Review: Steelheart by Brandon Sanderson

Did I just really read this entire book without taking my usual copious amount of notes? Yes. Yes, I did.

DAMN YOU AGAIN, SANDERSON. You sucked me in again. Like an Epic whose power is essentially creating black holes.

Sorta like this guy.

I wonder if there’ll be an Epic like that in the later books…goodness now that little shmat will be OP BROKEN.

Then again, so was Steelheart.


by Brandon Sanderson
Delacorte Press, 2013
YA science fiction/fantasy
Rated: cookieratingcookieratingcookieratingcookieratingcookierating / 5 cookies

steelheartTen years ago, Calamity came. It was a burst in the sky that gave ordinary men and women extraordinary powers. The awed public started calling them Epics. But Epics are no friend of man. With incredible gifts came the desire to rule. And to rule man you must crush his wills.

Nobody fights the Epics…nobody but the Reckoners. A shadowy group of ordinary humans, they spend their lives studying Epics, finding their weaknesses, and then assassinating them.

And David wants in. He wants Steelheart – the Epic who is said to be invincible. The Epic who killed David’s father. For years, like the Reckoners, David’s been studying, and planning – and he has something they need. Not an object, but an experience.

He’s seen Steelheart bleed. And he wants revenge.

A Bucketful of Squees

So I totally read this because Sanderson and superheroes. Then Steelheart came along, and I was all: “WHY U EVIL SUPERMAN?”

But obviously I knew this because I read the book jacket summary. It didn’t prevent the fact that I was still a wee bit hurt that something as iconic-sounding as Steelheart would go in the way of Superman in Injustice: Gods Among Us. It also smarted a wee bit that every single Epic got lumped into the “power corrupts” generalization, and only very late on do we see that there will always be exceptions to these kinds of things.

The world. It was bleak. And in the case of Newcago, super-dark and super-metallic. Nightwielder controls the darkness so there’s no sun coming into the city. Steelheart pretty much runs the area as an undefeated tyrant, helped by powerful High Epics such as Firefight, Conflux, and Nightwielder. The only people really getting much in the way of affluence are the Epics and those with the skills the Epics need. For everyone else, there’s the understreets, levels of steel underground where the unfortunate make ends meet without trying to raise the ire of the powerful demons above. Talk about a promising place, this Newcago.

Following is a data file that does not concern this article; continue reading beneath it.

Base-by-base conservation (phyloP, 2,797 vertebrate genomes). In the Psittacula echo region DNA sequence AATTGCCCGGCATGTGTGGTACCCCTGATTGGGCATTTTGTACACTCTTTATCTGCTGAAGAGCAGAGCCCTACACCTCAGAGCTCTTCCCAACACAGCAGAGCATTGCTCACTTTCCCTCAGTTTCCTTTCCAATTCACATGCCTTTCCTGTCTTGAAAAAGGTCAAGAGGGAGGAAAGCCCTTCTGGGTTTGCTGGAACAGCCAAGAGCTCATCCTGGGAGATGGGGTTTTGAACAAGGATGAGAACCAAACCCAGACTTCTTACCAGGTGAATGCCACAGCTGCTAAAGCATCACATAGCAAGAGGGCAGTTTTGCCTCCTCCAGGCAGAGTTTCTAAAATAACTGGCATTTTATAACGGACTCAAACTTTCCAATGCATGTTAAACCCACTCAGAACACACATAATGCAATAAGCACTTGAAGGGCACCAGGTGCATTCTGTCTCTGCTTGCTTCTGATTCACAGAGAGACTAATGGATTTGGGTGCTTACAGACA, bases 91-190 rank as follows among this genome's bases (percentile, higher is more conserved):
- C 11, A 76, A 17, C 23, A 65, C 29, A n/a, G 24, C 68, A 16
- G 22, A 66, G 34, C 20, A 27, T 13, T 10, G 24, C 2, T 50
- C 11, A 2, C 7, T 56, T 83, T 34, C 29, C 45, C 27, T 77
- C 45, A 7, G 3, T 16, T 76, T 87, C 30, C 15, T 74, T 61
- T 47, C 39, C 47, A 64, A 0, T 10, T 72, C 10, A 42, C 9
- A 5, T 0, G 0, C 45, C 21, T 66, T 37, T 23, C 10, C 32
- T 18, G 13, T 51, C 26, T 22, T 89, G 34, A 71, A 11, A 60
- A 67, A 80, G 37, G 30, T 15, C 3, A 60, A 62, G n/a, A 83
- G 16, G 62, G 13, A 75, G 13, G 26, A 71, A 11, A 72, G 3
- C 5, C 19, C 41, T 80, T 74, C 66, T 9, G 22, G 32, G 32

But even in bleak prospects there will always be a group of revolutionaries finding ways to strike at the establishment, am I right?

The Reckoners are awesome. It’s no surprise David wants to join them from the getgo. I mean, obviously the group is a way for David to exact revenge upon the super-villain who murdered his father ten years back, but upon meeting them, revenge is only one aspect of his attempt to befriend and join the Reckoners. Because Mistborn had been my first entry into Sanderson’s works, the team dynamic between Abraham, Tia, David, Cody, Megan, and the Prof reminded me of the group of Allomancers and non-Allomancers working together to destroy a tyrant–only in this case, Steelheart happens to be the Reckoners’ Lord Ruler. All of the Reckoners are certainly their very own kind of badass, and each pretty much holds an important role within the team.

Megan entered and I followed on her heels, staring at the walls and their wares.

“Wow,” I said. “It’s like…a banana farm for guns.”